Who will take responsibility for Tracker Mortgage Scandal?
After years of investigations and a long campaign by thousands of mortgage holders, the Central Bank published its final report into the examination of tracker mortgages in Irish banks.
It details how our banks put large numbers of their own customers on the wrong interest rates and overcharged them thousands of euro in interest payments. The same problem appears to have magically occurred at all the main lenders. There is no way so many repeat incidents could have occurred by accident.
The scale of the figures the report puts in black and white are deeply troubling. 40,100 customers affected. Nearly €700 million already paid in compensation. Most shocking is the fact that 99 families lost their homes while a further 216 buy to lets were repossessed. In total 315 properties were taken by financial institutions or the keys surrendered, due to decisions made by the banks themselves.
The average compensation paid to those who lost their home has been €194,000 but how do you make right that kind of wrong, and the emotional trauma and damage this caused too many families. Many others who received smaller sums of compensation are appealing those decisions with more than half receiving more than their original award.
What’s lacking from the official statistics and the report is the human stories behind the figures. It’s impossible to describe the stress, the worry and the pressures on families, couples and individuals who were threatened with, and in over 300 cases lost their property.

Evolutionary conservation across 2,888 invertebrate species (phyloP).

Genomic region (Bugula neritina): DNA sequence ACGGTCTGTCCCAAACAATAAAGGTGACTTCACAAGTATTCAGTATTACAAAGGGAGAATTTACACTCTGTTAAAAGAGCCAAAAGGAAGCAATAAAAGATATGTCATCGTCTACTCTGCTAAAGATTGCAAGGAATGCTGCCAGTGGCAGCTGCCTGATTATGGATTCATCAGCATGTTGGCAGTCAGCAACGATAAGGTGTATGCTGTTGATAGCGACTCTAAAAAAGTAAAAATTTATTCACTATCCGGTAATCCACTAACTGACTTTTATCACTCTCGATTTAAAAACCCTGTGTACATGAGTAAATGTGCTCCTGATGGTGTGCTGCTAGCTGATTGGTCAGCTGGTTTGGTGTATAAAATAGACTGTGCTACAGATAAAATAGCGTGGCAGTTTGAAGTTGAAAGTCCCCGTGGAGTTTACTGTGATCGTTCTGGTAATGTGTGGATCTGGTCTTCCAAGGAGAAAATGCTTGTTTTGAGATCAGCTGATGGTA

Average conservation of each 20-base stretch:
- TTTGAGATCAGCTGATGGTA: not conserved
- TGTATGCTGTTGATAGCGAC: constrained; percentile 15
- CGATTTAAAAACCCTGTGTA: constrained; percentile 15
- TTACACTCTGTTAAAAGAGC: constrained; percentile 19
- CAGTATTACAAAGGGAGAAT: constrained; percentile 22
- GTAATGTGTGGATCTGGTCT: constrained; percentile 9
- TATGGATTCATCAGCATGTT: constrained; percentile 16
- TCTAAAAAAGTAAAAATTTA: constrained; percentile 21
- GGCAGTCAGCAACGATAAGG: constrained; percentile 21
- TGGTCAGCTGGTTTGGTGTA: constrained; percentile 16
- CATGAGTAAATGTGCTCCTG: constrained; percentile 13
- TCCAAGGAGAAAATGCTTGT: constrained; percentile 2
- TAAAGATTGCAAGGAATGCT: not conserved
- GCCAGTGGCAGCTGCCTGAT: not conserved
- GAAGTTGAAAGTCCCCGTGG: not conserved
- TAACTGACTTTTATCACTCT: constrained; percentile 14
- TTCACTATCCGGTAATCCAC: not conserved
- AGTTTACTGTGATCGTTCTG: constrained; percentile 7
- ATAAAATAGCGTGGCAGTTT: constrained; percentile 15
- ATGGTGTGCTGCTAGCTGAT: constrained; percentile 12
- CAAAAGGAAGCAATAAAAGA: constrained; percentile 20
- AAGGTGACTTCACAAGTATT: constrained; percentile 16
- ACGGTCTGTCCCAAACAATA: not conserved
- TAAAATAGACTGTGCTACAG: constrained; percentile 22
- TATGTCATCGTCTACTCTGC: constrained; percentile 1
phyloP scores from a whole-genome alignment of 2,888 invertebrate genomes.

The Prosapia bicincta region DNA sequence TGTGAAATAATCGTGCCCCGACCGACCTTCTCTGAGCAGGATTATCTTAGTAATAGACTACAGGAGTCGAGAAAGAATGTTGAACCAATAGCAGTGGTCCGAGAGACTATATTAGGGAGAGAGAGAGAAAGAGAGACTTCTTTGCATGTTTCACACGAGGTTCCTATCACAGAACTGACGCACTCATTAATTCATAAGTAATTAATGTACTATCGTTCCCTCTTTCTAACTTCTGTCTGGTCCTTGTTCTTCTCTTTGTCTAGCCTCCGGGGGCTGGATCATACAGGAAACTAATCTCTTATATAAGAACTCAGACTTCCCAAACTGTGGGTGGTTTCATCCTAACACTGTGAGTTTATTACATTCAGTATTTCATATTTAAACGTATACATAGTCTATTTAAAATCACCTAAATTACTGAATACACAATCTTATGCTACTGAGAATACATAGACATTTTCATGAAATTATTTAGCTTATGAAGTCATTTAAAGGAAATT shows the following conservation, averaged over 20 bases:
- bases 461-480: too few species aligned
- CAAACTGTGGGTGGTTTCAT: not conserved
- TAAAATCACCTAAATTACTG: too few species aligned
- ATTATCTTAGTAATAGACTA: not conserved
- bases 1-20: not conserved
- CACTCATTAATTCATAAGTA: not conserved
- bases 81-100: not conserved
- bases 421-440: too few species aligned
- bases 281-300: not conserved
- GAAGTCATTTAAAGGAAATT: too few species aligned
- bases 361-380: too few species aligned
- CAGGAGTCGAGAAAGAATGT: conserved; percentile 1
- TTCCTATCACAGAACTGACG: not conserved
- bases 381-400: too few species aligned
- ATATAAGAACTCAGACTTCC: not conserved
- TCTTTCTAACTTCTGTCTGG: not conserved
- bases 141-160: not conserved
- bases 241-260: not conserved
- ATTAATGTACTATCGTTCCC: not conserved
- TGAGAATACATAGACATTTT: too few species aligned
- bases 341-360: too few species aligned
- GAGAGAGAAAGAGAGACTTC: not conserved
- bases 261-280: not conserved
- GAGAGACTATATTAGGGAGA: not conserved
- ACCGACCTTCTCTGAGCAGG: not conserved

What we still don’t know is who will be held responsible for the decisions that caused this, and that’s why I am calling for an independent investigation now to tell us how it happened. The examination action by the Central Bank is now completed, but we need to know who called the shots.
After many years looking at this scandal not one person in an Irish bank has been held responsible. It didn’t happen by accident. The Central Bank says in their latest report that they are undertaking enforcement investigations as to how and why this occurred, but we have had no further details made available to us.
In December 2017, I called for an independent investigation to find out who was responsible and how such similar behaviour was replicated across so many banks. We’re still waiting. This scandal has caused real damage to the lives of customers especially those who lost their homes, and the thousands who sacrificed other spending to meet more expensive mortgage payments.
The questions are simple but we still wait for answers. Why was it so widespread, who authorised it and how did it happen? Compensation alone is not good enough.
These are the same banks that are calling for the €500,000 pay and bonus cap to be lifted. If we needed reminding of why that pay cap should stay we now have it. The Irish people have sadly once again learned that our banks cannot be trusted.